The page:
Judgement Day: Will ‘Common Courtesy’ Be Released Next Week?

by Zack Zarrillo - Oct 1, 2013


MAJOR UPDATE: POZ Exclusive: A Day To Remember Win Ruling Against Victory Records

Update: A Day To Remember, Victory Records Court Case Postponed

Today is the day. A Day To Remember and Victory Records are meeting in a courthouse in Illinois later today in anticipation of a long-awaited court ruling on whether or not the band owes the label two more albums by contractual obligation, or if the court is satisfied in the band’s belief that they have fulfilled their contractual responsibilities.

A Day To Remember is “set” to release Common Courtesy on October 8, which is just one week away. The band is attempting to self-release the album on their own free of Victory, and the label is attempting to block the band’s release out of contractual disagreement. If Common Courtesy does not come out on Tuesday, October 8, it is very unclear when the album will see a release date considering the already lengthy lifespan of the ongoing court case between two parties. 

Below we have an interview with Victory Records’ lawyer via Alternative Press’ most recent magazine issue, the original statements both the band and label issued upon the public discovery of a lawsuit, our original rundown of the lawsuit, and much more. Stay up to date on everything, and let us know whether or not you think Common Courtesy will come out next week!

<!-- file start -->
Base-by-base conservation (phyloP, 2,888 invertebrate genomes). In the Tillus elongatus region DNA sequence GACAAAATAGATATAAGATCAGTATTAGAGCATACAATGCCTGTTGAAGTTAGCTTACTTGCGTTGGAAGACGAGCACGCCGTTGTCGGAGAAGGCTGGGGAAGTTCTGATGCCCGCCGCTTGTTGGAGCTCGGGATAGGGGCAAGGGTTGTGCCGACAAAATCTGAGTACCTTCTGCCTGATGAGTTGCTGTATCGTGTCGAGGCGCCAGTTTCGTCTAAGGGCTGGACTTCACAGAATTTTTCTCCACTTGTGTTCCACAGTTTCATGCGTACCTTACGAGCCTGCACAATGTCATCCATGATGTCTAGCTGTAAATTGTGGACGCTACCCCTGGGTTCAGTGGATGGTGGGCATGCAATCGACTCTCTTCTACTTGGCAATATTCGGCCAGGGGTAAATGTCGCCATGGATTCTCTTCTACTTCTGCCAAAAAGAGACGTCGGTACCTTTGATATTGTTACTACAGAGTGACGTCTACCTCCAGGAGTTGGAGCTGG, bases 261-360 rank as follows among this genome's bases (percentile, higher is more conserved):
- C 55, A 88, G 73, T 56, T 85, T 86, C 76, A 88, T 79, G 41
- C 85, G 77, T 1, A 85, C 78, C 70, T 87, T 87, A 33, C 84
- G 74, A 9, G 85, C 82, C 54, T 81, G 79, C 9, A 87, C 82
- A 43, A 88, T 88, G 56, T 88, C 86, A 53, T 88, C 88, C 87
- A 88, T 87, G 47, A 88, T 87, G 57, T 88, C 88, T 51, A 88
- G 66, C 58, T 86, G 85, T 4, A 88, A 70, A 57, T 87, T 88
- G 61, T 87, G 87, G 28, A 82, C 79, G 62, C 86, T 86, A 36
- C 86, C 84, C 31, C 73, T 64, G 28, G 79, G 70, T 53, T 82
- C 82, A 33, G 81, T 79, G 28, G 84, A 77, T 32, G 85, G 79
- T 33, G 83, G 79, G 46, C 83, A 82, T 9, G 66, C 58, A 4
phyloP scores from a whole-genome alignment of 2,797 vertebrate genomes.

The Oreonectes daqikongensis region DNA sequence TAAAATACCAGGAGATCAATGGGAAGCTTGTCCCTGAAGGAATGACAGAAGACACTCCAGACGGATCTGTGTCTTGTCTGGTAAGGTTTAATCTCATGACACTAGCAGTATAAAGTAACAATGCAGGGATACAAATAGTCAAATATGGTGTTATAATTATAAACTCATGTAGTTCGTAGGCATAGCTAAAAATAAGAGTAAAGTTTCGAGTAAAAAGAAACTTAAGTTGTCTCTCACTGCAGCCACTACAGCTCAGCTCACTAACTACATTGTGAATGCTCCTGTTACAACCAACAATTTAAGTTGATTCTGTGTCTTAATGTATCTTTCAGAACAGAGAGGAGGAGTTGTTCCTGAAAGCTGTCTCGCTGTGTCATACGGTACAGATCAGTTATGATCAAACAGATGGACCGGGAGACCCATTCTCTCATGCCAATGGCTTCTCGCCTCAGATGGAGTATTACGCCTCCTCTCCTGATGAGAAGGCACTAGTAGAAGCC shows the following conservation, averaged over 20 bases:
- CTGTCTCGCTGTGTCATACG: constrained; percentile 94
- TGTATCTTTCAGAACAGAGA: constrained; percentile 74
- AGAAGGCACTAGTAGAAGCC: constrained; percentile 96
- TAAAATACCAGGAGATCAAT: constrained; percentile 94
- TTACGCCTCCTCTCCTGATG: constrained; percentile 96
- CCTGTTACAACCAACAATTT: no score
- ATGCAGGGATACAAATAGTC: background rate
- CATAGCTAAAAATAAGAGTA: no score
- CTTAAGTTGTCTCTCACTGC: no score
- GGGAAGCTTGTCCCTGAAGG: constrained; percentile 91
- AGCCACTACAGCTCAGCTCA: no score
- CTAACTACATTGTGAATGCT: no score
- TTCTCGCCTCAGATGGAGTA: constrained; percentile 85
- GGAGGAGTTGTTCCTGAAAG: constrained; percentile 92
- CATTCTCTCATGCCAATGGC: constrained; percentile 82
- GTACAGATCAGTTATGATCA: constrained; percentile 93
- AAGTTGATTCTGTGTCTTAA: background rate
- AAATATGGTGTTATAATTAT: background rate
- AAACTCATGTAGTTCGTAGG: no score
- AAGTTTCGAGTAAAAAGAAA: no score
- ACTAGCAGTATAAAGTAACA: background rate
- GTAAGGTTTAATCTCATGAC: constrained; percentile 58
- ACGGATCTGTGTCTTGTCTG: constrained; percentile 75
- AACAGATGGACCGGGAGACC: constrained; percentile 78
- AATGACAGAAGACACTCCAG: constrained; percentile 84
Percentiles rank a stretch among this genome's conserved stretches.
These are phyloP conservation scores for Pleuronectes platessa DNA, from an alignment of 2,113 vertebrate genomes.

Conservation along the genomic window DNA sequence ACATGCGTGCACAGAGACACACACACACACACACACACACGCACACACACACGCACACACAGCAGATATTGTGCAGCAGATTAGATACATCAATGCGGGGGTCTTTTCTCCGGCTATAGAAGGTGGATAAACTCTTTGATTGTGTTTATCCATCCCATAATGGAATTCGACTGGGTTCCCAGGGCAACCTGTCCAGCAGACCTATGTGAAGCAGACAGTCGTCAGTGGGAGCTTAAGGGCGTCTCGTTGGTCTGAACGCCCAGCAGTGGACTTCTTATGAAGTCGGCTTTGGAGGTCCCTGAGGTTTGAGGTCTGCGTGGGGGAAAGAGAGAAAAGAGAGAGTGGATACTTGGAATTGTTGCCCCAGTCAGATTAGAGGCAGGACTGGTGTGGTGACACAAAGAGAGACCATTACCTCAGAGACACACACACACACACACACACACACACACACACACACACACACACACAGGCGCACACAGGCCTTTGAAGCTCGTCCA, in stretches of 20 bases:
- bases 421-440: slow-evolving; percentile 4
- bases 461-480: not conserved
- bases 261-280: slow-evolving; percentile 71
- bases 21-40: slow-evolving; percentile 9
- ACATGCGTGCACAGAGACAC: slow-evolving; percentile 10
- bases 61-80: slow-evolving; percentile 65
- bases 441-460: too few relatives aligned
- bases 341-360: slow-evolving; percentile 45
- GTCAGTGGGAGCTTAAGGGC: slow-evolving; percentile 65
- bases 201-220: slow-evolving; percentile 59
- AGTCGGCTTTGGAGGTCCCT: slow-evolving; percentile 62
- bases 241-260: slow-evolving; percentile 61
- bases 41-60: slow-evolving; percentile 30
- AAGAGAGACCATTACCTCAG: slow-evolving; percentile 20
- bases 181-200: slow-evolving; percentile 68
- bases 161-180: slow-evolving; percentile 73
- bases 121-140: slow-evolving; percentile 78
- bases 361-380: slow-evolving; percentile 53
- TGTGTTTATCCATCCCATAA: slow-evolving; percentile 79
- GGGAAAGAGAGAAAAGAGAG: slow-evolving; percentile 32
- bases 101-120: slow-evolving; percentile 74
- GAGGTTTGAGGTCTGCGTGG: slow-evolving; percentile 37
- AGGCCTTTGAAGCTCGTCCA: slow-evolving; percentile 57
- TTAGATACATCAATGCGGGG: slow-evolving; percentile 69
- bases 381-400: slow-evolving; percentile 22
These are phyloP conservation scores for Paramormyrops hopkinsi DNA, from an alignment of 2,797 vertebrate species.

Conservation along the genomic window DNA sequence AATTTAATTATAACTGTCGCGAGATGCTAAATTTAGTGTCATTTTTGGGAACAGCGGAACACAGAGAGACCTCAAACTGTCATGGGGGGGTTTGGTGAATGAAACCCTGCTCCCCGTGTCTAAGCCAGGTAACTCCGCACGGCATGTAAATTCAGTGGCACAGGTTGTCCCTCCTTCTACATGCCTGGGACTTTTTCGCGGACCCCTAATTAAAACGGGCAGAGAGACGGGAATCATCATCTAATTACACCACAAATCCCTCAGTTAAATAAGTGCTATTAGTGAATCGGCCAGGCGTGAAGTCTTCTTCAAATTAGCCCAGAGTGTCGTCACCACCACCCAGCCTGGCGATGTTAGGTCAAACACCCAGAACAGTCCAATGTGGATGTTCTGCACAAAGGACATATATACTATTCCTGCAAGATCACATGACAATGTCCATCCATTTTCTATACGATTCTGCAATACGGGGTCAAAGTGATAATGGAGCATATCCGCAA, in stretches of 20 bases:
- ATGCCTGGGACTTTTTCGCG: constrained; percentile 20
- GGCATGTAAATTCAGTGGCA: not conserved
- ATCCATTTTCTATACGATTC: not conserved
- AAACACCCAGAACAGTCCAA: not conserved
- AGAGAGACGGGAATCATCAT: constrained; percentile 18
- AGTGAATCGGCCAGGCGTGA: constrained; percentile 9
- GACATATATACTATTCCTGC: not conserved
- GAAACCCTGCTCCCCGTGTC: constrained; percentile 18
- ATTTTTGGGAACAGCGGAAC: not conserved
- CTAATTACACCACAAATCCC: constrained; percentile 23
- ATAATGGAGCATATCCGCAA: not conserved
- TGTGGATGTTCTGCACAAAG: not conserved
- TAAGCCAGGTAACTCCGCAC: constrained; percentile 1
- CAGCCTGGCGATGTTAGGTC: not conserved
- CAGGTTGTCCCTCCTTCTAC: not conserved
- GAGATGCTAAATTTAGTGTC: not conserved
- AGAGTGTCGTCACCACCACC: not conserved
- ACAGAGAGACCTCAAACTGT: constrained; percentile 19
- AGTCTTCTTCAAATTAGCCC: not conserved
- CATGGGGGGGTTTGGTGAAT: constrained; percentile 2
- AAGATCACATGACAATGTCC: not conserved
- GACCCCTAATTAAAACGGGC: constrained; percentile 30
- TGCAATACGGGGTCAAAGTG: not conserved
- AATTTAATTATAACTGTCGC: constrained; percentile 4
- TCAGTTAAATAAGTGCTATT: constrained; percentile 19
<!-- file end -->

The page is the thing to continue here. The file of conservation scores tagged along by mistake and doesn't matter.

A Day To Remember’s original statement on lawsuit:

A Day To Remember would like to make it clear that they did not announce nor seek any attention regarding their ongoing suit with Victory Records. This information has been public record since May of 2011 and they have no intention of speaking publicly or disparagingly regarding their disagreement with Victory. A Day To Remember will continue to release music for their fans and are looking forward to touring in 2012.

Victory Records’ original statement on lawsuit:

Recent reports of claims filed by the Victory artist A Day to Remember (ADTR) in litigation presently pending in US District Court in the Northern District of Illinois (a case that was just transferred from Nashville upon Victory’s successful motion based upon improper venue) have misleadingly stated that the principal issue in the case concerns the payment of royalties. The lawsuit, filed shortly after the band hired new management, is really about the band’s refusal to fulfill their 5-album contractual commitment to Victory and their newfound desire to move to a major label. Recycled and often apocryphal stories of misguided and unsuccessful attempts by a few Victory bands to jump ship from the label that put them on the map have one common truthful thread; they always end badly for the band. In those cases, the bands eventually seek reconciliation and often ask to return to the Victory fold after having been disappointed by their post-Victory experiences. Victory is confident that this dispute will be resolved to the satisfaction of both the band and Victory, and that ADTR will continue to deliver great music to Victory in the coming years. Victory continues to honor its commitment to ADTR by placing its significant resources behind the band’s current album, What Separates Me From You, which continues to climb the charts and meet or exceed Victory’s expectations. The band, in the meantime, has enjoyed the benefits of the hundreds of thousands of dollars in record royalties generated from their album sales, which Victory accounts for in full compliance with its contract. Victory’s job remains the same- work hard, sell records and abide by our agreements.